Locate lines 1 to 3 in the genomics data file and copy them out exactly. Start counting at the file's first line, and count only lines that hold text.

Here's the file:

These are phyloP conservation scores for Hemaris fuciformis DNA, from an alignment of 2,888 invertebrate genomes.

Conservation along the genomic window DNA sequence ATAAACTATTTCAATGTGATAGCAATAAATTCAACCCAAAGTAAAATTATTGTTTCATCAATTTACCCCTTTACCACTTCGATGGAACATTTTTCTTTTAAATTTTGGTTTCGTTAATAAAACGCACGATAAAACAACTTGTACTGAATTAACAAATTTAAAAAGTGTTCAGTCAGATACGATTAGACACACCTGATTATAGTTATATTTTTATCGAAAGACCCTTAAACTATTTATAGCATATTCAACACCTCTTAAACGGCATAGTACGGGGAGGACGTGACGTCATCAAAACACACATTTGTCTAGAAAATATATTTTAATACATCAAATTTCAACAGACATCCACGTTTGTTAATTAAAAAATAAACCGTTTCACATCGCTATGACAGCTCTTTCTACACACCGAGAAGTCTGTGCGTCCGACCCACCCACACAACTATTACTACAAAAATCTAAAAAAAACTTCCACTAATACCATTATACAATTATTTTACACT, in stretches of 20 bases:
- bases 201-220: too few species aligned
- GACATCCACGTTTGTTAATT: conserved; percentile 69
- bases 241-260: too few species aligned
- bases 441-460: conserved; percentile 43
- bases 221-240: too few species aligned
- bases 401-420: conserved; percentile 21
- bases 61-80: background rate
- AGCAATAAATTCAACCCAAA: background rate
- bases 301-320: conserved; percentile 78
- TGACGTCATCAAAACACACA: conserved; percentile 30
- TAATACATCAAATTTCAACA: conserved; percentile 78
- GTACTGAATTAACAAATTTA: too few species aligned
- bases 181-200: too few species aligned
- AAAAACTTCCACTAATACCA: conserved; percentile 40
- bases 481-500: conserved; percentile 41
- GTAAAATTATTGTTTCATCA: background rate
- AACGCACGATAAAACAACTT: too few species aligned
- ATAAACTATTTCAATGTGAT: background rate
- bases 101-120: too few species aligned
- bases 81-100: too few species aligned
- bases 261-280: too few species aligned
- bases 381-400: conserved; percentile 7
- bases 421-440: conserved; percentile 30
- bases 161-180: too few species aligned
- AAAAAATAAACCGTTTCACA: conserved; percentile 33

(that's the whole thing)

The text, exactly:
These are phyloP conservation scores for Hemaris fuciformis DNA, from an alignment of 2,888 invertebrate genomes.

Conservation along the genomic window DNA sequence ATAAACTATTTCAATGTGATAGCAATAAATTCAACCCAAAGTAAAATTATTGTTTCATCAATTTACCCCTTTACCACTTCGATGGAACATTTTTCTTTTAAATTTTGGTTTCGTTAATAAAACGCACGATAAAACAACTTGTACTGAATTAACAAATTTAAAAAGTGTTCAGTCAGATACGATTAGACACACCTGATTATAGTTATATTTTTATCGAAAGACCCTTAAACTATTTATAGCATATTCAACACCTCTTAAACGGCATAGTACGGGGAGGACGTGACGTCATCAAAACACACATTTGTCTAGAAAATATATTTTAATACATCAAATTTCAACAGACATCCACGTTTGTTAATTAAAAAATAAACCGTTTCACATCGCTATGACAGCTCTTTCTACACACCGAGAAGTCTGTGCGTCCGACCCACCCACACAACTATTACTACAAAAATCTAAAAAAAACTTCCACTAATACCATTATACAATTATTTTACACT, in stretches of 20 bases:
- bases 201-220: too few species aligned